Distrust

Microsoft opponents such as Matt Asay [9] and Chromatic [10] refer to this strategy as one of poisoning or polluting the Linux desktop. Microsoft does not contribute new functionality without embedding components that are patented or licensed. This helps to establish new technologies that users can't or do not want to do without. If Microsoft was then to establish legal obstacles, it would force Moonlight users back to Windows. And this would give Microsoft a tool against its free competitors who refuse to sell out on licensing issues.

Distrust of Microsoft is rooted in the company's aggressive anti-Linux stance in the past. Tirades from the software giant's management and Linux prevention strategies such as "Embrace, Extend and Extinguish" from the Halloween documents [11] are still not forgotten. And more recently, Microsoft attempted to sabotage free standards such as the Open Document Format.

In contrast to this, Adobe has not set itself apart as an opponent of free software. Although the Flash manufacturers are very active when it comes to software patents, Roy Schostewitz from the Boycott Novell [12] blog does not view them as direct competitors to Linux; this means that Adobe has little motivation to use its patents against Linux. In contrast to Adobe, Schostewitz no longer trusts Novell because Novell signed a cooperation agreement with Microsoft in 2006 to provide support to heterogeneous Linux and Windows environments and assure customers of both companies mutual protection against patent litigation.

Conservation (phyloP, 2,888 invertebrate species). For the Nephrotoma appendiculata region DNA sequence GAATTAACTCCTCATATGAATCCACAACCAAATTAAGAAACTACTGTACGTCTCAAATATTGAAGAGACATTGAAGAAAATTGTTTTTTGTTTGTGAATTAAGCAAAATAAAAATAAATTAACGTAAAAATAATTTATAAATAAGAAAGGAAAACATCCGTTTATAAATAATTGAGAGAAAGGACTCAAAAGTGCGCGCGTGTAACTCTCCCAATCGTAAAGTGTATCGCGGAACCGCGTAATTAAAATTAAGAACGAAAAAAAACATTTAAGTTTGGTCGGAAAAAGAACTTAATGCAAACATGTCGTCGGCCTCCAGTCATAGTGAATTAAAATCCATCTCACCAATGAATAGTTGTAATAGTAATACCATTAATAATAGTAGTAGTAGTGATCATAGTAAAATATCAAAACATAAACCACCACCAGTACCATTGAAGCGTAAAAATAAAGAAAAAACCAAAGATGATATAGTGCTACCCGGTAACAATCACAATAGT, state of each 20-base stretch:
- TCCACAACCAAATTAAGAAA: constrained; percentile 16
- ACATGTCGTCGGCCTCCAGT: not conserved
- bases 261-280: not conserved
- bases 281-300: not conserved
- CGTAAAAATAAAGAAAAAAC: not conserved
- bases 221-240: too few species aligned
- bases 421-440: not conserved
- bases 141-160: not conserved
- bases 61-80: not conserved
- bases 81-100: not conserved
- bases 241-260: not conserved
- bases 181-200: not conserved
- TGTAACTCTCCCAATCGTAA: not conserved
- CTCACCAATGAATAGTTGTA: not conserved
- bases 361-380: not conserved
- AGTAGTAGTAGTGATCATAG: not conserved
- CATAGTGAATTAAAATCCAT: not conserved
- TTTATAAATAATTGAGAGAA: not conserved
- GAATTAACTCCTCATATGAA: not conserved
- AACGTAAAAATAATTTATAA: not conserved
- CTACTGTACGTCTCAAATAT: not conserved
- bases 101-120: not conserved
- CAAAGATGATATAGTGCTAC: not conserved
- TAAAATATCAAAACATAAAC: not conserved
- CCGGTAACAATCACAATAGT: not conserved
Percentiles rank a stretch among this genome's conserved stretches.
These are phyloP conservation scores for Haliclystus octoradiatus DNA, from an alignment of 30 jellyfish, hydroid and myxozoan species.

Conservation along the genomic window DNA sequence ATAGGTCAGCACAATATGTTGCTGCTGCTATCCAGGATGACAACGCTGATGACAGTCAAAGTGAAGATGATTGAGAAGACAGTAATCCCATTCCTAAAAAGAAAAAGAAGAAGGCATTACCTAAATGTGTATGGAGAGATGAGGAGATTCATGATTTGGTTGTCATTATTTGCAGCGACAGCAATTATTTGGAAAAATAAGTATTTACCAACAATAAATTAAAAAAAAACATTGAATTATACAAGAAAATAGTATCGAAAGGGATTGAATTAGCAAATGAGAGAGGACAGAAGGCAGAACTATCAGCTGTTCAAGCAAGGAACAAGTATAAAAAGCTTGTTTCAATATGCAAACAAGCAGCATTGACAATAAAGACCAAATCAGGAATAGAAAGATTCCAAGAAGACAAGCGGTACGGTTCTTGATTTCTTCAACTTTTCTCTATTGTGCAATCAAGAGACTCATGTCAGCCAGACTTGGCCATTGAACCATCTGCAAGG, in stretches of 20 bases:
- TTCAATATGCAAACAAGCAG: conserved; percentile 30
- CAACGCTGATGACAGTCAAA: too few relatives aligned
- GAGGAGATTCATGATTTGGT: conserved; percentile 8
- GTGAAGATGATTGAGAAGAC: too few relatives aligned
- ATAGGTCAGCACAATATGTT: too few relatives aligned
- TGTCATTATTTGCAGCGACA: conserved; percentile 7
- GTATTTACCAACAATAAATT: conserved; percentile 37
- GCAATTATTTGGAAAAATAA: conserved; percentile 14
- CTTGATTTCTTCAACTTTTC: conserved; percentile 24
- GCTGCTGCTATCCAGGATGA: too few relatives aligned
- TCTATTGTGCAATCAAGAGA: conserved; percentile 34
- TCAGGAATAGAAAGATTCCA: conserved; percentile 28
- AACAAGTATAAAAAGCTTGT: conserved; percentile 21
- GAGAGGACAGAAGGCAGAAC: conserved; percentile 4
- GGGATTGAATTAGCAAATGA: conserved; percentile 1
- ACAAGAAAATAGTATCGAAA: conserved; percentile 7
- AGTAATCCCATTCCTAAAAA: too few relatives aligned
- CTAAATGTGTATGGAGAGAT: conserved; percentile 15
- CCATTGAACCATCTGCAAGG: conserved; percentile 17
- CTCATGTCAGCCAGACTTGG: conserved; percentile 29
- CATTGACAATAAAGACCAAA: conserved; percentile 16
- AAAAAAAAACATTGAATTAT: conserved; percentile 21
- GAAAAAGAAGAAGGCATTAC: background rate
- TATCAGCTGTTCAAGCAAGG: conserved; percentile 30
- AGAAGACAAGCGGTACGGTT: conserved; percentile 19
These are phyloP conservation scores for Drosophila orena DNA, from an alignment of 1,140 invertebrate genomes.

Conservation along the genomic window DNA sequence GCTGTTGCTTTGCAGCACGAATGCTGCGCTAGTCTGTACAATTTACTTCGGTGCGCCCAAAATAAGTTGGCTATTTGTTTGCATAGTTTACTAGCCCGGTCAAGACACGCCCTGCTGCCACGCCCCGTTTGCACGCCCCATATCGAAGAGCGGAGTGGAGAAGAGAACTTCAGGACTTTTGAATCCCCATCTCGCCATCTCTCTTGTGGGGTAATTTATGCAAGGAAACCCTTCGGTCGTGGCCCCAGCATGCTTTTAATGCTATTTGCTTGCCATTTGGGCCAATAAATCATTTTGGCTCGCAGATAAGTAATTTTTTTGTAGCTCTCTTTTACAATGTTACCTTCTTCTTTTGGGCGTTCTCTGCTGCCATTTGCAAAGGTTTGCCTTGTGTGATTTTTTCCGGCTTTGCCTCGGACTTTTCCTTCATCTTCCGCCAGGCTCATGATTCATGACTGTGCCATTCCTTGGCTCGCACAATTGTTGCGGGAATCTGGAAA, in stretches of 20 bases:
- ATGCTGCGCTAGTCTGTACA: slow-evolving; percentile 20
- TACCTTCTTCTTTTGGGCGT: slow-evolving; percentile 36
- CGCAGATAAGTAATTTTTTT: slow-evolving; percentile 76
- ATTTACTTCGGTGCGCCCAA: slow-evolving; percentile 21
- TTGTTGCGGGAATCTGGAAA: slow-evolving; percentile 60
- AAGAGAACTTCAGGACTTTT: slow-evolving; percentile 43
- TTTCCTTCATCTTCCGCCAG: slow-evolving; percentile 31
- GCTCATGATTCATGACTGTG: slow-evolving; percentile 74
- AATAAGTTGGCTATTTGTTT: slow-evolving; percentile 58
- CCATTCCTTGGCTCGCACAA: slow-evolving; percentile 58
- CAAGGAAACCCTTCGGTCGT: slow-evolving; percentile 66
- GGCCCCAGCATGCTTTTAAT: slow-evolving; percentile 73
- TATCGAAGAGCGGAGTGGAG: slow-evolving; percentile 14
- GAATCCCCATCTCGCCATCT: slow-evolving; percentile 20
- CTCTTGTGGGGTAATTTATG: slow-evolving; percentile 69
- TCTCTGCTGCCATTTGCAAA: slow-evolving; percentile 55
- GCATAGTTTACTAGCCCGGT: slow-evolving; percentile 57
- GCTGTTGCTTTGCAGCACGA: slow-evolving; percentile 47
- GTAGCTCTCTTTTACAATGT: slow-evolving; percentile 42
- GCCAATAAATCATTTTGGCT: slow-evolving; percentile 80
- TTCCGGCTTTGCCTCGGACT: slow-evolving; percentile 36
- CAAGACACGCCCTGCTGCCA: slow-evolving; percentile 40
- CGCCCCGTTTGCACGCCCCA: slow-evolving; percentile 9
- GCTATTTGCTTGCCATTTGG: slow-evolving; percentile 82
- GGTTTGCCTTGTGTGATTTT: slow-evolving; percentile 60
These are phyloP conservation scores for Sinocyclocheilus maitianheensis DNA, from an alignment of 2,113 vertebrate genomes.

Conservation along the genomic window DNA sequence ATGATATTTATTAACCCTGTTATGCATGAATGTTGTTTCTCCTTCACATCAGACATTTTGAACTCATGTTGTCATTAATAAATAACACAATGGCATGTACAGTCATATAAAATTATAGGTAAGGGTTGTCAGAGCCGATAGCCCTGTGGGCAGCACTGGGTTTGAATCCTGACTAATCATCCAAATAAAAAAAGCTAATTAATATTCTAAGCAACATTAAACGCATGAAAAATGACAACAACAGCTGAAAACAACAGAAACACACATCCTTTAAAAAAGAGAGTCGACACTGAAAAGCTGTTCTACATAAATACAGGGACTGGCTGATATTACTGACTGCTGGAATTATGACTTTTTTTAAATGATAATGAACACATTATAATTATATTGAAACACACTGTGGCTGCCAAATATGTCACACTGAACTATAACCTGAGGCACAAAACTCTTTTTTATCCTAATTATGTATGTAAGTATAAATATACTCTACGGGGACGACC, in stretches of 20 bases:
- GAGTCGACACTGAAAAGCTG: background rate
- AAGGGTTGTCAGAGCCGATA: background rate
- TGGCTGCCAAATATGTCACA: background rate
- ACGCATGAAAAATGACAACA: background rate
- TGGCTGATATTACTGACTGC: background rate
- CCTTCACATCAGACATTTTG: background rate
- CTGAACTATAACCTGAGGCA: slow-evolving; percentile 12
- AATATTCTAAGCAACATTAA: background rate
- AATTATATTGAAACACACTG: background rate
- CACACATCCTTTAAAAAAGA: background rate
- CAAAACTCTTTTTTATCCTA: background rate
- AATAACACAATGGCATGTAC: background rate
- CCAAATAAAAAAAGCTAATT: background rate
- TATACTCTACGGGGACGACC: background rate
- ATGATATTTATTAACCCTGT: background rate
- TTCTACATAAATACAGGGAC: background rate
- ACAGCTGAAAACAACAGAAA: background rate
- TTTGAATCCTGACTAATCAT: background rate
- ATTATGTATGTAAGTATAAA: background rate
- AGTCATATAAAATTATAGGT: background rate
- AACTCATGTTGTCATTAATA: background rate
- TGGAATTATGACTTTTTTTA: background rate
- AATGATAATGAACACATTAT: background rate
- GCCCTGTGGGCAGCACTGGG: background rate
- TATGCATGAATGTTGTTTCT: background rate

No Complaints

Some free software activist still view Microsoft as the arch enemy and fear any kind of cooperation with Redmond. As a consequence, they view Microsoft's competitors, such as Sun, as natural allies. In doing so, they overlook the fact that Microsoft, Sun, and Novell are all ruled by the same economic principles, that is, whether the company sees Linux as an opportunity or a danger for its own business. Free software with Microsoft technology rather than proprietary software from another vendor sounds reasonable under the circumstances. This said, the other camp is right to warn users about patent traps. The dilemma results from the fact that whether software patents really void free software licenses remains uncertain. Software patents and the lack of legal certainty that they provoke are the problem.